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Sökning: WFRF:(Omoyinmi E.)

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  • McCreary, D., et al. (författare)
  • Development and Validation of a Targeted Next-Generation Sequencing Gene Panel for Children With Neuroinflammation
  • 2019
  • Ingår i: Jama Network Open. - 2574-3805. ; 2:10
  • Tidskriftsartikel (refereegranskat)abstract
    • IMPORTANCE Neuroinflammatory disorders are a range of severe neurological disorders causing brain and spinal inflammation and are now increasingly recognized in the pediatric population. They are often characterized by marked genotypic and phenotypic heterogeneity, complicating diagnostic work in clinical practice and molecular diagnosis. OBJECTIVE To develop and evaluate a next-generation sequencing panel targeting genes causing neuroinflammation or mimicking neuroinflammation. DESIGN, SETTING, AND PARTICIPANTS Cohort study in which a total of 257 genes associated with monogenic neuroinflammation and/or cerebral vasculopathy, including monogenic noninflammatory diseases mimicking these entities, were selected. A customized enrichment capture array, the neuroinflammation gene panel (NIP), was created. Targeted high-coverage sequencing was applied to DNA samples taken from eligible patients referred to Great Ormond Street Hospital in London, United Kingdom, between January 1, 2017, and January 30, 2019, because of onset of disease early in life, family history, and/or complex neuroinflammatory phenotypes. MAIN OUTCOMES AND MEASURES The main outcome was the percentage of individuals with definitive molecular diagnoses, variant classification, and clinical phenotyping of patients with pathogenic variants identified using the NIP panel. The NIP panel was initially validated in 16 patients with known genetic diagnoses. RESULTS The NIP was both sensitive (95%) and specific (100%) for detection of known mutations, including gene deletions, copy number variants, small insertions and deletions, and somatic mosaicism with allele fraction as low as 3%. Prospective testing of 60 patients (30 [50%] male; median [range] age, 9.8 [0.8-20] years) presenting with heterogeneous neuroinflammatory phenotypes revealed at least 1 class 5 (clearly pathogenic) variant in 9 of 60 patients (15%); 18 of 60 patients (30%) had at least 1 class 4 (likely pathogenic) variant. Overall, a definitive molecular diagnosis was established in 12 of 60 patients (20%). CONCLUSIONS AND RELEVANCE The NIP was associated with molecular diagnosis in this cohort and complemented routine laboratory and radiological workup of patients with neuroinflammation. Unexpected genotype-phenotype associations in patients with pathogenic variants deviating from the classic phenotype were identified. Obtaining an accurate molecular diagnosis in a timely fashion informed patient management, including successful targeted treatment in some instances and early institution of hematopoietic stem cell transplantation in others.
  • Nanthapisal, S., et al. (författare)
  • Deficiency of Adenosine Deaminase Type 2 A Description of Phenotype and Genotype in Fifteen Cases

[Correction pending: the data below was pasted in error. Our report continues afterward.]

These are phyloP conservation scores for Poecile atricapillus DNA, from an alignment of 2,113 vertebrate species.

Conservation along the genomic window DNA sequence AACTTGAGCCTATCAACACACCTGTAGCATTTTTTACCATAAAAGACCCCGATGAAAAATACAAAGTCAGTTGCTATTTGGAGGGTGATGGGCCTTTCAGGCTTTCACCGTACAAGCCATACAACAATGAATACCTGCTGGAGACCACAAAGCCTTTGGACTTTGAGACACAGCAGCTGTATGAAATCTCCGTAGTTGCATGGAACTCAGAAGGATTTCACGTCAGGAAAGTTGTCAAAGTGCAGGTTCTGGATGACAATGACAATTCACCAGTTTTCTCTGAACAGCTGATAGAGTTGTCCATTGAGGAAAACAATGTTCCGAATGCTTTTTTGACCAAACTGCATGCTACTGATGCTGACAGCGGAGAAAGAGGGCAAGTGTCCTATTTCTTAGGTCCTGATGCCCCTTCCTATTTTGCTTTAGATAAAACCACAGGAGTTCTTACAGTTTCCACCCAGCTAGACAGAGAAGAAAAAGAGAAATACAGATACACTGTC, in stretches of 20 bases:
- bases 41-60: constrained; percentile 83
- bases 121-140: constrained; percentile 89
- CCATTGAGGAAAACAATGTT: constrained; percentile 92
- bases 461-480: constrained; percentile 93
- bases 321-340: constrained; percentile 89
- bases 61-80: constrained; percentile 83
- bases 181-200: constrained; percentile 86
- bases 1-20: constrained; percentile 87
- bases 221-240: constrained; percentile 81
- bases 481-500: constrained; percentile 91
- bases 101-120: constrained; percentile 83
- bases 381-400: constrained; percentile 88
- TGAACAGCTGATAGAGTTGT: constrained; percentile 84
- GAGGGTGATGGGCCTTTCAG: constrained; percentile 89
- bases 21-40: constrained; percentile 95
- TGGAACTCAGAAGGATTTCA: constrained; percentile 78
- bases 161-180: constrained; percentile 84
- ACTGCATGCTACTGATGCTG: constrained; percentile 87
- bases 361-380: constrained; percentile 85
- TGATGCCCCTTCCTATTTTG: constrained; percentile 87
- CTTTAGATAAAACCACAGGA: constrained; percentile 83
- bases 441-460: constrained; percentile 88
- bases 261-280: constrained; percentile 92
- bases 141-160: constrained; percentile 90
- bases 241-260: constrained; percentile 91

• 2016
  • Ingår i: Arthritis & Rheumatology. - 2326-5191. ; 68:9, s. 2314-2322
  • Tidskriftsartikel (refereegranskat)abstract
    • Objective. To describe the clinical features, genotype, and treatment in a series of subjects with confirmed adenosine deaminase 2 (ADA2) deficiency. Methods. All symptomatic subjects were referred for genetic testing for suspected ADA2 deficiency; relatives of index cases were also screened. Demographic, clinical, and laboratory characteristics and treatments were recorded. Genetic analyses included whole-exome sequencing in 4 subjects and Sanger sequencing of CECR1 (the gene for cat eye syndrome chromosome region candidate 1) in all subjects. Assays for ADA2 enzyme activity and quantitative polymerase chain reaction analysis of CECR1 messenger RNA (mRNA) were also performed. Results. We identified 15 subjects with ADA2 deficiency, 5 of whom were asymptomatic (relatives of index cases; ages 5-42 years). Homozygous or compound heterozygous mutations in CECR1 were identified in all subjects. Phenotypic manifestations in the patients with symptomatic ADA2 deficiency included livedo racemosa (73.3%), neurologic involvement (53.3%), and immunodeficiency (46.7%). CECR1 mRNA expression in 8 subjects, including 5 who were presymptomatic, was significantly lower than in healthy controls (P=0.0016). Subjects with ADA2 deficiency (with or without symptoms) also had lower ADA2 enzyme activity compared to healthy pediatric controls (P<0.0001) and patients with sporadic (nonfamilial) childhood polyarteritis nodosa (PAN) without CECR1 mutation (P= 0.0108). Anti-tumor necrosis factor therapy was required in 9 of the 10 symptomatic subjects. Conclusion. The clinical manifestations of ADA2 deficiency ranged in severity from limited cutaneous involvement to severe multisystemic vasculitis; one-third of our cases (5 of 15) were currently asymptomatic, and required close monitoring. We recommend CECR1 screening for unaffected siblings of index cases, cases of familial vasculitis, and cases of PAN that is resistant to standard treatment.
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